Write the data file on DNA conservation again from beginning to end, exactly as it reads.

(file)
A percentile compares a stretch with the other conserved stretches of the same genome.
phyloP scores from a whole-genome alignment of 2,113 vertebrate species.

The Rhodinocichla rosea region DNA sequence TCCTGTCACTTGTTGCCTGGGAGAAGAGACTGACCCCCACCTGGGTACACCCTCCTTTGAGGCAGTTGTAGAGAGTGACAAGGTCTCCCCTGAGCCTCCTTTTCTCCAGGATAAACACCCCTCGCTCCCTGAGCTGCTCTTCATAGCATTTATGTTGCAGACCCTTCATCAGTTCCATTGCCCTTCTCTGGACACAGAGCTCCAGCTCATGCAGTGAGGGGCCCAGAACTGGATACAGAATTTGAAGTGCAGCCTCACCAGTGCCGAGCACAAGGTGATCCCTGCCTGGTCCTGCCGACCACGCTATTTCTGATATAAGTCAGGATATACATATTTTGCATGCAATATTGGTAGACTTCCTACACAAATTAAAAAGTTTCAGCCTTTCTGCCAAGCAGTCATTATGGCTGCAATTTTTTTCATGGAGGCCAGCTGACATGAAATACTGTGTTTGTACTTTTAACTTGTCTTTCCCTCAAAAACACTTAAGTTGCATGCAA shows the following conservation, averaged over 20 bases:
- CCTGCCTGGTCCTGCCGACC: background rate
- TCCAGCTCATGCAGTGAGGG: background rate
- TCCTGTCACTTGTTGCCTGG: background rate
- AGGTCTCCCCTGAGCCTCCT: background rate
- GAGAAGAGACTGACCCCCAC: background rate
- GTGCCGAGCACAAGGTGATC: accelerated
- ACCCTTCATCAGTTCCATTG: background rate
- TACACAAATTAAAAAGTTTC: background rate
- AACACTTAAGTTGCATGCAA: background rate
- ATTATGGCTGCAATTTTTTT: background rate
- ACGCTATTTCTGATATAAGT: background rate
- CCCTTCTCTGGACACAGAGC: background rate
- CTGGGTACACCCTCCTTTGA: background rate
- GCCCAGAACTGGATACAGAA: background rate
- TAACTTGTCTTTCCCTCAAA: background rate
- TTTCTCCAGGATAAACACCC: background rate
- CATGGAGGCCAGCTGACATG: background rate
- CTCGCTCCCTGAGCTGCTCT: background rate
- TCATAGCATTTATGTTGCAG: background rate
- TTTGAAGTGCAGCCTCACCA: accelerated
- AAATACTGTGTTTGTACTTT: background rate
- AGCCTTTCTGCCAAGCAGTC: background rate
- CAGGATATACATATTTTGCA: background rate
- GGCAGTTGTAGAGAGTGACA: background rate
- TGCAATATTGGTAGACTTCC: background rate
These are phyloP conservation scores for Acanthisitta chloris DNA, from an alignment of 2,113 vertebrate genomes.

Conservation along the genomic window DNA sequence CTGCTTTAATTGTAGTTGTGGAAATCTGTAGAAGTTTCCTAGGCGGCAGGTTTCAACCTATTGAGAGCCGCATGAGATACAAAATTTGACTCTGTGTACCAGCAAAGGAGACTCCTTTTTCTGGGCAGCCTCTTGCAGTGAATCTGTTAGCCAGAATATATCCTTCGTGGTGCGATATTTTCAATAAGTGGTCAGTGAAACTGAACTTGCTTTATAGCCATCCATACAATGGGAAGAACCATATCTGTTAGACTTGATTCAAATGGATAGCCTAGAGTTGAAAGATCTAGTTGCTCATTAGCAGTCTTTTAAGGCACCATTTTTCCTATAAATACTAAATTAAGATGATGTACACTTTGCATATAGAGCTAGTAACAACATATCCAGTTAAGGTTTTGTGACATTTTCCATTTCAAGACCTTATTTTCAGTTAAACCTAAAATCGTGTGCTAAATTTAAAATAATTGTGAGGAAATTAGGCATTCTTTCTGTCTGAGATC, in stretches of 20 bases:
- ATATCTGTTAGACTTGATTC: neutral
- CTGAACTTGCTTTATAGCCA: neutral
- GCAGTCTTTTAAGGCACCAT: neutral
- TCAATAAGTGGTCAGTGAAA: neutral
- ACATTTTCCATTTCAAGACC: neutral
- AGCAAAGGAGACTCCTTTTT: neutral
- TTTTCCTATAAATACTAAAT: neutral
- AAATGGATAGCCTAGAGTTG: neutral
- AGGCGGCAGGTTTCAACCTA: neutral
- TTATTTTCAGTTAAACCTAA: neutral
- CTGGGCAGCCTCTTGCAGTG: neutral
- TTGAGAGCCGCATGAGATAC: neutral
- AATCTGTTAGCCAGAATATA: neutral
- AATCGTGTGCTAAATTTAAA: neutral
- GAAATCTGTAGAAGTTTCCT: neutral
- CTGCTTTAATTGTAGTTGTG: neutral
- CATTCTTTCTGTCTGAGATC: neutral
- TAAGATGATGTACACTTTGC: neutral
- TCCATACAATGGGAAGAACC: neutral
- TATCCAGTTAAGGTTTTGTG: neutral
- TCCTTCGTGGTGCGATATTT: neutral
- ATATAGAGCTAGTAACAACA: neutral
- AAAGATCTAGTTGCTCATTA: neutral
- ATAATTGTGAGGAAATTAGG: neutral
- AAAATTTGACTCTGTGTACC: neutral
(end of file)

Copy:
A percentile compares a stretch with the other conserved stretches of the same genome.
phyloP scores from a whole-genome alignment of 2,113 vertebrate species.

The Rhodinocichla rosea region DNA sequence TCCTGTCACTTGTTGCCTGGGAGAAGAGACTGACCCCCACCTGGGTACACCCTCCTTTGAGGCAGTTGTAGAGAGTGACAAGGTCTCCCCTGAGCCTCCTTTTCTCCAGGATAAACACCCCTCGCTCCCTGAGCTGCTCTTCATAGCATTTATGTTGCAGACCCTTCATCAGTTCCATTGCCCTTCTCTGGACACAGAGCTCCAGCTCATGCAGTGAGGGGCCCAGAACTGGATACAGAATTTGAAGTGCAGCCTCACCAGTGCCGAGCACAAGGTGATCCCTGCCTGGTCCTGCCGACCACGCTATTTCTGATATAAGTCAGGATATACATATTTTGCATGCAATATTGGTAGACTTCCTACACAAATTAAAAAGTTTCAGCCTTTCTGCCAAGCAGTCATTATGGCTGCAATTTTTTTCATGGAGGCCAGCTGACATGAAATACTGTGTTTGTACTTTTAACTTGTCTTTCCCTCAAAAACACTTAAGTTGCATGCAA shows the following conservation, averaged over 20 bases:
- CCTGCCTGGTCCTGCCGACC: background rate
- TCCAGCTCATGCAGTGAGGG: background rate
- TCCTGTCACTTGTTGCCTGG: background rate
- AGGTCTCCCCTGAGCCTCCT: background rate
- GAGAAGAGACTGACCCCCAC: background rate
- GTGCCGAGCACAAGGTGATC: accelerated
- ACCCTTCATCAGTTCCATTG: background rate
- TACACAAATTAAAAAGTTTC: background rate
- AACACTTAAGTTGCATGCAA: background rate
- ATTATGGCTGCAATTTTTTT: background rate
- ACGCTATTTCTGATATAAGT: background rate
- CCCTTCTCTGGACACAGAGC: background rate
- CTGGGTACACCCTCCTTTGA: background rate
- GCCCAGAACTGGATACAGAA: background rate
- TAACTTGTCTTTCCCTCAAA: background rate
- TTTCTCCAGGATAAACACCC: background rate
- CATGGAGGCCAGCTGACATG: background rate
- CTCGCTCCCTGAGCTGCTCT: background rate
- TCATAGCATTTATGTTGCAG: background rate
- TTTGAAGTGCAGCCTCACCA: accelerated
- AAATACTGTGTTTGTACTTT: background rate
- AGCCTTTCTGCCAAGCAGTC: background rate
- CAGGATATACATATTTTGCA: background rate
- GGCAGTTGTAGAGAGTGACA: background rate
- TGCAATATTGGTAGACTTCC: background rate
These are phyloP conservation scores for Acanthisitta chloris DNA, from an alignment of 2,113 vertebrate genomes.

Conservation along the genomic window DNA sequence CTGCTTTAATTGTAGTTGTGGAAATCTGTAGAAGTTTCCTAGGCGGCAGGTTTCAACCTATTGAGAGCCGCATGAGATACAAAATTTGACTCTGTGTACCAGCAAAGGAGACTCCTTTTTCTGGGCAGCCTCTTGCAGTGAATCTGTTAGCCAGAATATATCCTTCGTGGTGCGATATTTTCAATAAGTGGTCAGTGAAACTGAACTTGCTTTATAGCCATCCATACAATGGGAAGAACCATATCTGTTAGACTTGATTCAAATGGATAGCCTAGAGTTGAAAGATCTAGTTGCTCATTAGCAGTCTTTTAAGGCACCATTTTTCCTATAAATACTAAATTAAGATGATGTACACTTTGCATATAGAGCTAGTAACAACATATCCAGTTAAGGTTTTGTGACATTTTCCATTTCAAGACCTTATTTTCAGTTAAACCTAAAATCGTGTGCTAAATTTAAAATAATTGTGAGGAAATTAGGCATTCTTTCTGTCTGAGATC, in stretches of 20 bases:
- ATATCTGTTAGACTTGATTC: neutral
- CTGAACTTGCTTTATAGCCA: neutral
- GCAGTCTTTTAAGGCACCAT: neutral
- TCAATAAGTGGTCAGTGAAA: neutral
- ACATTTTCCATTTCAAGACC: neutral
- AGCAAAGGAGACTCCTTTTT: neutral
- TTTTCCTATAAATACTAAAT: neutral
- AAATGGATAGCCTAGAGTTG: neutral
- AGGCGGCAGGTTTCAACCTA: neutral
- TTATTTTCAGTTAAACCTAA: neutral
- CTGGGCAGCCTCTTGCAGTG: neutral
- TTGAGAGCCGCATGAGATAC: neutral
- AATCTGTTAGCCAGAATATA: neutral
- AATCGTGTGCTAAATTTAAA: neutral
- GAAATCTGTAGAAGTTTCCT: neutral
- CTGCTTTAATTGTAGTTGTG: neutral
- CATTCTTTCTGTCTGAGATC: neutral
- TAAGATGATGTACACTTTGC: neutral
- TCCATACAATGGGAAGAACC: neutral
- TATCCAGTTAAGGTTTTGTG: neutral
- TCCTTCGTGGTGCGATATTT: neutral
- ATATAGAGCTAGTAACAACA: neutral
- AAAGATCTAGTTGCTCATTA: neutral
- ATAATTGTGAGGAAATTAGG: neutral
- AAAATTTGACTCTGTGTACC: neutral